David Herbert is our fantastic local remote worker who regularly attends our Blyth, Durham, Newcastle and South Shields Coworking days. It was great to find out more about David and his role at the British Antarctic Survey (BAS).
TELL US ALL ABOUT YOUR JOB ROLE DAVID…..
I work remotely from home in beautiful Beamish, creating engaging web –based mapping systems to showcase scientific and operations/logistics information for the Antarctic/polar community. Most recently I’ve been developing Sea Ice information systems for the new ship, the RRS Sir David Attenborough (not, I’m pleased to say, Boaty McBoatface!). I’m part of a distributed team of 9 mapping and cartography specialists, most of whom are based at HQ in Cambridge where I spend about one week in seven catching up on office life. I’ve been a remote worker for nearly two years now, moving to the North East in October 2016 after my wife got an NHS training placement in Consett.
Over the 11+ years I’ve worked at BAS, I’ve been lucky enough to visit the Antarctic in 2013/14, spending two weeks on the research vessel RRS James Clark Ross and a further two weeks on Rothera Station, where I was involved in developing and rolling out a new map-based system for operational situational awareness. This has proved an invaluable aid to visualising the state of play during a busy and complicated Antarctic Field Season, with lots of conflicting demands on scarce aircraft and ship resources. The trip also gave me time to admire the completely awesome scenery and wildlife of the Antarctic region.
WHAT IS YOUR BIGGEST WORKING ACHIEVEMENT SO FAR?
Some of the web mapping systems I developed for BAS came to the attention of an NGO in Tasmania in 2013. They liked what they saw and wanted me to develop a system to help visualise some of their work (brokering international fishery limits in the Southern Ocean). The project was an end-to-end one for me, gathering requirements, scoping out the system and implementing it. It culminated in my spending time in the lovely city of Hobart doing system installation and user training, as well as getting in some travelling and wildlife watching!
WHERE IS YOUR TYPICAL WORKING ENVIRONMENT?
I work from my home office, interacting with my distributed team in Cambridge and Innsbruck via Skype and Slack instant messaging. I’m often to be found on Colleagues on Tap Coworking days since I discovered Coworking this year – currently I try to get along to Blyth and South Shields, and am trying out Durham as well. I’ve investigated other hot-desking arrangements in Newcastle and may do more of this in future for the variety.
WHAT IS THE MOST CHALLENGING THING ABOUT BEING A REMOTE WORKER?
Sometimes when all my colleagues are busy, or many of them are out on holiday (during the summer) or it’s the September conference season, the communication channels can be really quiet. I can feel forgotten, out of sight and out of mind. The four walls can feel a bit oppressive. I miss the social interaction of the office, and there are simply things I miss out on (like celebratory cake and drinks for various achievements!). There are also issues which are current among office staff, but which people don’t think to relay to those of us who work remotely. To try and find a surrogate office community, I investigated pretty much all the Coworking spaces around Newcastle, all of which seemed to have the same problem – lovely office spaces with nobody there! Colleagues on Tap turns the whole thing on its head, putting the people and community angle first, with the working space being secondary. I like that, and have found it enormously helpful.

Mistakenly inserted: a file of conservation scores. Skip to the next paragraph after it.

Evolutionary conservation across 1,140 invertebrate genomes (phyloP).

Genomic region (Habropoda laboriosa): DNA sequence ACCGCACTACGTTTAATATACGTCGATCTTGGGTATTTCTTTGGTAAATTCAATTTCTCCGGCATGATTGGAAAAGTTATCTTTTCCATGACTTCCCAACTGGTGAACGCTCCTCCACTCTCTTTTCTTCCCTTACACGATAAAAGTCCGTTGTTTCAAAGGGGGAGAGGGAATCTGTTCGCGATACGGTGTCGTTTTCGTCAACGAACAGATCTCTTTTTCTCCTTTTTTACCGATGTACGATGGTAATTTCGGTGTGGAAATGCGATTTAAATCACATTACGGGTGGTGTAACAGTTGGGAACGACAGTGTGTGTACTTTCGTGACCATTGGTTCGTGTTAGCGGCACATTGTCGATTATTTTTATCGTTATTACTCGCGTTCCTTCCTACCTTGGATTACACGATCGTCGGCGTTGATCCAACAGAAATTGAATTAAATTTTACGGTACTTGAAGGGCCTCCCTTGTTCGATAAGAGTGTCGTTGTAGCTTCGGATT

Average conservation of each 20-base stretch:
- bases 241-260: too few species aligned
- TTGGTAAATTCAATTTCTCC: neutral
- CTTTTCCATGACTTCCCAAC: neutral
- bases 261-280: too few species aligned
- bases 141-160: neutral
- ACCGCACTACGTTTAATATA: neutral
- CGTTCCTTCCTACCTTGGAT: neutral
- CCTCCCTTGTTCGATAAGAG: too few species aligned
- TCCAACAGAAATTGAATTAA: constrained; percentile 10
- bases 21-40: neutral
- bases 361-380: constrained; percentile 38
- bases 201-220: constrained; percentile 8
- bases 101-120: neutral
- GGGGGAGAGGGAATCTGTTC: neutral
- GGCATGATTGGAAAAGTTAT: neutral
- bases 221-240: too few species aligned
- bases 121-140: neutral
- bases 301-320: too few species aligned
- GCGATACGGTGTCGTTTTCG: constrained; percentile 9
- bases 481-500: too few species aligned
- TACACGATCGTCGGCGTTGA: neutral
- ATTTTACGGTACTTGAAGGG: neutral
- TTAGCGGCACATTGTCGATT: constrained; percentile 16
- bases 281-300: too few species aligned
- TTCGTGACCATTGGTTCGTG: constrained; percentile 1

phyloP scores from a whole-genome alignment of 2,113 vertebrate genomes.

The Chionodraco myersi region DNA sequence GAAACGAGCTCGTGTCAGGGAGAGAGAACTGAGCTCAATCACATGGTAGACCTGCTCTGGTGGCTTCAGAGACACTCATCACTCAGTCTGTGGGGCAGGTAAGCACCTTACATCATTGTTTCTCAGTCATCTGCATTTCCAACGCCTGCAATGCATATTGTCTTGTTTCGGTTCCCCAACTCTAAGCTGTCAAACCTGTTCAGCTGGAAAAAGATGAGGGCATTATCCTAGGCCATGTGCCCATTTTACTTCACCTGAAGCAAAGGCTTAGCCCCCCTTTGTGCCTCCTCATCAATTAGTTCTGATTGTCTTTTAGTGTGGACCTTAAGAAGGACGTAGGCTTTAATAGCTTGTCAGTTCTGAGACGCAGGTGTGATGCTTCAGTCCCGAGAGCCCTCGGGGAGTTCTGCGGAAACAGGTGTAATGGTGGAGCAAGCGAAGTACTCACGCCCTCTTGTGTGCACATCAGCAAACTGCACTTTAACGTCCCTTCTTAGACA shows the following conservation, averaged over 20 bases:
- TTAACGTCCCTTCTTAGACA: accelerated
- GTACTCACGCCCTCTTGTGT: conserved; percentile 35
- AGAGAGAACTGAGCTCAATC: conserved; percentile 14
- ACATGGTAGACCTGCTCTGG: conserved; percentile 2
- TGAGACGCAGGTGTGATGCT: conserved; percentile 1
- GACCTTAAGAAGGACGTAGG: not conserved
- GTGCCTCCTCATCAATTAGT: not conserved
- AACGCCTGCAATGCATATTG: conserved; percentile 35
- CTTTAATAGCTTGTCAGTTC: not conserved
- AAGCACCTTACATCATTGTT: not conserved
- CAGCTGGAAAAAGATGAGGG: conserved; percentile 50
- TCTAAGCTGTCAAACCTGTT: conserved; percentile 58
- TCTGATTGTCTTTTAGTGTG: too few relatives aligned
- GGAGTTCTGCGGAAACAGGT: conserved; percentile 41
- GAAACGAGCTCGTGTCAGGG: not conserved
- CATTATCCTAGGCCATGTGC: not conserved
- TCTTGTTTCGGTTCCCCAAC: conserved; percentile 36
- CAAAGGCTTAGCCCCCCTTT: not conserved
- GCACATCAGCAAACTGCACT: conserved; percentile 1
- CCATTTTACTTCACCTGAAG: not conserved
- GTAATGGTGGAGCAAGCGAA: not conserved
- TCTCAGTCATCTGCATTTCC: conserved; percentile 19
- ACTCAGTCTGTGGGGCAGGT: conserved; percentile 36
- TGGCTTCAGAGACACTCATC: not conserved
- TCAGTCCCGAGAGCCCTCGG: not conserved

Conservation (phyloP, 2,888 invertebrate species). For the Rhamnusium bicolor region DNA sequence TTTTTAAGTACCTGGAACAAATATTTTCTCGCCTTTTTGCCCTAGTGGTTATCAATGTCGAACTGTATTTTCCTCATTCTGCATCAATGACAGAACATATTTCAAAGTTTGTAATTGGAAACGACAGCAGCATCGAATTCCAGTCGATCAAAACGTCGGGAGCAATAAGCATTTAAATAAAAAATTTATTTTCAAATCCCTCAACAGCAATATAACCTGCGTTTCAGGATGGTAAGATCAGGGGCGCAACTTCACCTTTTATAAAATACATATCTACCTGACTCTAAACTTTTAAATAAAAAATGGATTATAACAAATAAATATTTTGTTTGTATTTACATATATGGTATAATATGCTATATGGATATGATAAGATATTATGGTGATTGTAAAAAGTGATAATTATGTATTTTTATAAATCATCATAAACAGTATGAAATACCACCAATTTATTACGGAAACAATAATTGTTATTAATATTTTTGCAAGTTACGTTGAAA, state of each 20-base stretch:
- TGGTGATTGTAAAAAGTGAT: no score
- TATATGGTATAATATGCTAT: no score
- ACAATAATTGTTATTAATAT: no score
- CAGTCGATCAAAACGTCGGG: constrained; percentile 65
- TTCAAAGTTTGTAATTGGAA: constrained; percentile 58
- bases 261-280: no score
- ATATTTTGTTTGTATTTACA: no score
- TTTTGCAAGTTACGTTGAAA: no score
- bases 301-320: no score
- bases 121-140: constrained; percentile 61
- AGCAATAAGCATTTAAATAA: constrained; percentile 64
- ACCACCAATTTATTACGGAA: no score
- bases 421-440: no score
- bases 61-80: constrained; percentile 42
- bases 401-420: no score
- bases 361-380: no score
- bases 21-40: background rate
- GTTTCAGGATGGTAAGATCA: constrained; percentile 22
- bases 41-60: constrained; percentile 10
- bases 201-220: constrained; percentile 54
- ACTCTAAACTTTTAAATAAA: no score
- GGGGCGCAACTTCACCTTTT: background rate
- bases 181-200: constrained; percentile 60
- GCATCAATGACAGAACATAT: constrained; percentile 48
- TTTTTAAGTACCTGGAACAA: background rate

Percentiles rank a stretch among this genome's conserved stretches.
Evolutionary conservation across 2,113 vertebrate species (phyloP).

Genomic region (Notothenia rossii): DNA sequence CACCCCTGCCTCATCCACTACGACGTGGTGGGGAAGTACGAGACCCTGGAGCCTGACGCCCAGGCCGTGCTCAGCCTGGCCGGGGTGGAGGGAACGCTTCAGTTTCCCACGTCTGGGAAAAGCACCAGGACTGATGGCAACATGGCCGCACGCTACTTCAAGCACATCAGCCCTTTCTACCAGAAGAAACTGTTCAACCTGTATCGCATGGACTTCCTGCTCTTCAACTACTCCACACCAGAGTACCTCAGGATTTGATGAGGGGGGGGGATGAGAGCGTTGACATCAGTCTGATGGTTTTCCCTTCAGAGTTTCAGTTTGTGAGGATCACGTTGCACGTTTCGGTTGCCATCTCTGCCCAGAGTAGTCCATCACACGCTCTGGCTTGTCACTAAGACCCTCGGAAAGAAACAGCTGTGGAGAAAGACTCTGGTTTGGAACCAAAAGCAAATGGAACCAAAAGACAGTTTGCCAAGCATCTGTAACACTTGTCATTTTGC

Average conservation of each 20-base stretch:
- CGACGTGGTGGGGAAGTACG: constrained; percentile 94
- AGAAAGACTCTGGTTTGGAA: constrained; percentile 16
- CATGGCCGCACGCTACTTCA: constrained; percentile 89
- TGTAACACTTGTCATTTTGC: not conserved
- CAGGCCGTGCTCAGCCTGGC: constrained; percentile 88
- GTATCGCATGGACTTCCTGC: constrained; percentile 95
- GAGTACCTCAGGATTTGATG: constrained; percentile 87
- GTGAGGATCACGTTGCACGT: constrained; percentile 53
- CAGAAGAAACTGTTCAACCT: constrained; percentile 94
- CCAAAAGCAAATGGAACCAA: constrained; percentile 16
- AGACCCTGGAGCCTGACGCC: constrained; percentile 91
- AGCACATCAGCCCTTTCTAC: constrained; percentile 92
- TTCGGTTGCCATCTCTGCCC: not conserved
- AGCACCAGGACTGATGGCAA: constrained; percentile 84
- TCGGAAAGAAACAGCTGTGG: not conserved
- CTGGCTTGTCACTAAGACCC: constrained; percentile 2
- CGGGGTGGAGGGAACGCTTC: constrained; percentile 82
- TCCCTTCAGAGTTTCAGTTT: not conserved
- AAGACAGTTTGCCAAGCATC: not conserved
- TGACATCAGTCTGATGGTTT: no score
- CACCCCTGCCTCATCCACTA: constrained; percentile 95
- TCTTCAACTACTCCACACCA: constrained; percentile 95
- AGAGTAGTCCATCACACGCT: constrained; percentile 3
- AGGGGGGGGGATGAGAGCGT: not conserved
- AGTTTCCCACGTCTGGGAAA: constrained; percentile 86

DO YOU HAVE ANY ADVICE TO OFFER OTHER REMOTE WORKERS?
Make sure to have variety in the days, go and work somewhere else occasionally. Coworking certainly helps with the need for social interaction. Use the media channels like Slack and Skype proactively, ask questions, find out what’s going on for others you work with. Go for a walk at lunchtime.
WHAT DO YOU DO TO RELAX?
I play jazz piano in a couple of bands. We’re often to be seen playing at Whitley Bay Metro Station on Farmer’s Market days, or at The Globe in Newcastle. I love improvisational music, and enthusiastically attend jam sessions and love to learn and absorb from others. Currently exploring Bossa Nova. I help run The Globe as a community-owned music venue.
I also enjoy walking on the gorgeous beaches the North East has to offer, and also the spectacular woodland in the immediate area I live in. I enjoy watching wildlife and gardening, travelling, eating out at good food restaurants.
YOU ARE A REGULAR COWORKER – HOW HAS OUR COWORKING DAYS HELPED YOU?
I’ve felt instantly part of a really friendly and supportive community of people who all understand well the pros and cons of remote working. Being part of an office created just for the day energises me and makes me feel more connected to people than by virtual means such as Skype. I look forward to Coworking days as providing much needed variety in the daily work routine, and a sense of “going somewhere” to work, which (when your workplace is all of 5 metres away) is lacking normally.
THANK YOU, DAVID!
If you would like to find out more about David Herbert or about his role at British Antarctic Survey come along to one of our Coworking Days as he will usually be there or take a look at the website www.bas.ac.uk